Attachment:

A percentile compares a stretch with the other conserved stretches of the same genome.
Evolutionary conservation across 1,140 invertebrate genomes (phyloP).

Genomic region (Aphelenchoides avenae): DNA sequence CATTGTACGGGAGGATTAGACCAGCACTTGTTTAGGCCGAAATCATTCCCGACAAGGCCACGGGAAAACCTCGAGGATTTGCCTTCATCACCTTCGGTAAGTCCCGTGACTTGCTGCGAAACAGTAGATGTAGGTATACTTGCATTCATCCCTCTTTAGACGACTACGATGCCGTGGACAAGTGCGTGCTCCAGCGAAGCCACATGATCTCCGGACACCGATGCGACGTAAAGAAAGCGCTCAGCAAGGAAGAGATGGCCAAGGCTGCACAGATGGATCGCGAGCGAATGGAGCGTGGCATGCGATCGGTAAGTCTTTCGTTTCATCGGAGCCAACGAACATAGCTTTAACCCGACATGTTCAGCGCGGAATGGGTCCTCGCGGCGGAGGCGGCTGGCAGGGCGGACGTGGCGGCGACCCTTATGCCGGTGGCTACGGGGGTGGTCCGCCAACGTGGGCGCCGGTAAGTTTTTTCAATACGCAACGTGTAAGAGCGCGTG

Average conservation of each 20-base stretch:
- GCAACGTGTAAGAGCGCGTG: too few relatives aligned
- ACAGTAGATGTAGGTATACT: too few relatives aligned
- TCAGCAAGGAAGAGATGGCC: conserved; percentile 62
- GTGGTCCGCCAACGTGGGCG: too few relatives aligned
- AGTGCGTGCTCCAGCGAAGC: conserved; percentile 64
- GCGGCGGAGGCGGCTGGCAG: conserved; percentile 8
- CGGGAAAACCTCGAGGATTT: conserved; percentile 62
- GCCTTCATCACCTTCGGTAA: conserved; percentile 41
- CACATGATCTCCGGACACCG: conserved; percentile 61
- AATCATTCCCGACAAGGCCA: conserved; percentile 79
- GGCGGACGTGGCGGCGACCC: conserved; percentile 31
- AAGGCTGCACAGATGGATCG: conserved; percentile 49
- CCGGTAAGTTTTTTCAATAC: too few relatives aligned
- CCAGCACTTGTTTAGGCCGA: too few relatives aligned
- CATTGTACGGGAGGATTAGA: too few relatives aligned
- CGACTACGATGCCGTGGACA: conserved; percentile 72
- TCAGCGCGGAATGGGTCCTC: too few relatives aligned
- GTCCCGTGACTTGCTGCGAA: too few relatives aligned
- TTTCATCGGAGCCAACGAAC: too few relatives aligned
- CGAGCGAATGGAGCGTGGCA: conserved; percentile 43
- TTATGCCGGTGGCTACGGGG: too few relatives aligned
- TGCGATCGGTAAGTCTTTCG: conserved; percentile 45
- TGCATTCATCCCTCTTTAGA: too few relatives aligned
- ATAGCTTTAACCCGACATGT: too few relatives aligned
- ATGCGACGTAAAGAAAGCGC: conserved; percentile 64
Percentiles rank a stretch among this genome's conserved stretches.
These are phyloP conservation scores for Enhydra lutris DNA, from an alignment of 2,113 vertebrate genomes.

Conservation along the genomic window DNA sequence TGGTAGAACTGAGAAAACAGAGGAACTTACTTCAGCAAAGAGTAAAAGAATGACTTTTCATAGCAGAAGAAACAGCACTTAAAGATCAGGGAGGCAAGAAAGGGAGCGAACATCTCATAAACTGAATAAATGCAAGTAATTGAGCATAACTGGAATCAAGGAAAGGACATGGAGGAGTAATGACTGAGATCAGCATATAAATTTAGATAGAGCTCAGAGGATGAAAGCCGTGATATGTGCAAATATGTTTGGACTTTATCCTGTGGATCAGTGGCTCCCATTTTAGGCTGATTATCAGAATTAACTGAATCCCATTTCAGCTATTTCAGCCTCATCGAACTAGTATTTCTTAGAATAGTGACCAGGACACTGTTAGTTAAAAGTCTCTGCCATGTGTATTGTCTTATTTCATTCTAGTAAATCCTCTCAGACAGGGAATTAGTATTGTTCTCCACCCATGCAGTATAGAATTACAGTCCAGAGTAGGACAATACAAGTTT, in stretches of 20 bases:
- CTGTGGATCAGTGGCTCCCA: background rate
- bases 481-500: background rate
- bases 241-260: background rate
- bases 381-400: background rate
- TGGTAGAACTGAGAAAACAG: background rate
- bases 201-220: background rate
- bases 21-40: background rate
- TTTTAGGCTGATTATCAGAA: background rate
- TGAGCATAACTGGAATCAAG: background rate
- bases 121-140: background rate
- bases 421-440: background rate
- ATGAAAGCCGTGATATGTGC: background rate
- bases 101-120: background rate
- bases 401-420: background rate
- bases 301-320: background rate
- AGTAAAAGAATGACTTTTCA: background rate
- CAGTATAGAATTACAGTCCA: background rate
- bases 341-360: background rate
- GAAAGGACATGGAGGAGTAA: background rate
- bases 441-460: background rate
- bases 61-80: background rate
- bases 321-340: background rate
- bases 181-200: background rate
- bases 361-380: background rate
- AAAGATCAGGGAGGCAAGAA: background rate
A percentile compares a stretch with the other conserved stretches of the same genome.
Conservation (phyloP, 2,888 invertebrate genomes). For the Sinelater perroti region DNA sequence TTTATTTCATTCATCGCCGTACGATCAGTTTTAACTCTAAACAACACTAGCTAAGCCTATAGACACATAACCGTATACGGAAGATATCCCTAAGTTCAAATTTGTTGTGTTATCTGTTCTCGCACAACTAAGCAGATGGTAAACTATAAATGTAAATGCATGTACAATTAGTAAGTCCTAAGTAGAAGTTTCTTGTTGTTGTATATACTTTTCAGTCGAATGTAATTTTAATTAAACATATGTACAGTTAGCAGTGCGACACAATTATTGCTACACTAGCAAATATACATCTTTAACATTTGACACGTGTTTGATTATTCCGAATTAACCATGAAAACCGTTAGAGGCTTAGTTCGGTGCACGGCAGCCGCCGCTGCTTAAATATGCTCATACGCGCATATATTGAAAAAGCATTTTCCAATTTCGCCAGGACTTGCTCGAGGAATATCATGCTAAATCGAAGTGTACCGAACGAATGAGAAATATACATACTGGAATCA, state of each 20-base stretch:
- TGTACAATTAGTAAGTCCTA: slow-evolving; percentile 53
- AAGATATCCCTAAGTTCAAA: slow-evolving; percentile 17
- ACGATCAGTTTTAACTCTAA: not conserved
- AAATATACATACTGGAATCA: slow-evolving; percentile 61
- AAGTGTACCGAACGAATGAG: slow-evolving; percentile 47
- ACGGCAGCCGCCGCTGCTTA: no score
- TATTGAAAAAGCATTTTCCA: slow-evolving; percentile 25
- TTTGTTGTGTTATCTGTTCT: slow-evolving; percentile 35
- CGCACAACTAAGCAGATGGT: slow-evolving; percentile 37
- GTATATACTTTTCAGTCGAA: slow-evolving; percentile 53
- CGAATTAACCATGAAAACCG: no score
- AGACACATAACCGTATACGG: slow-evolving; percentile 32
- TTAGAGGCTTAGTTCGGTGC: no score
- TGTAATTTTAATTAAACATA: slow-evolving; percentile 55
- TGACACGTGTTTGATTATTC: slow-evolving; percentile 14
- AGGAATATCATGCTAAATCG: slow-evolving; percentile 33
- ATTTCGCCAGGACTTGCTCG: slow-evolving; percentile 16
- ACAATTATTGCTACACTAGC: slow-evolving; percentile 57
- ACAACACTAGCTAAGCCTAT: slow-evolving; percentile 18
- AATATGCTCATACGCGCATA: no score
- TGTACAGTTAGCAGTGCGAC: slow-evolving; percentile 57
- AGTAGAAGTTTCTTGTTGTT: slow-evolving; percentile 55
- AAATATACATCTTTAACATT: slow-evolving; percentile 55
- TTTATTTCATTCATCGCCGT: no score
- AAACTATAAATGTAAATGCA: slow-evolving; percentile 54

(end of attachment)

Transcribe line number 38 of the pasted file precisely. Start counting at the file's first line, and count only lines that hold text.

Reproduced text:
- bases 201-220: background rate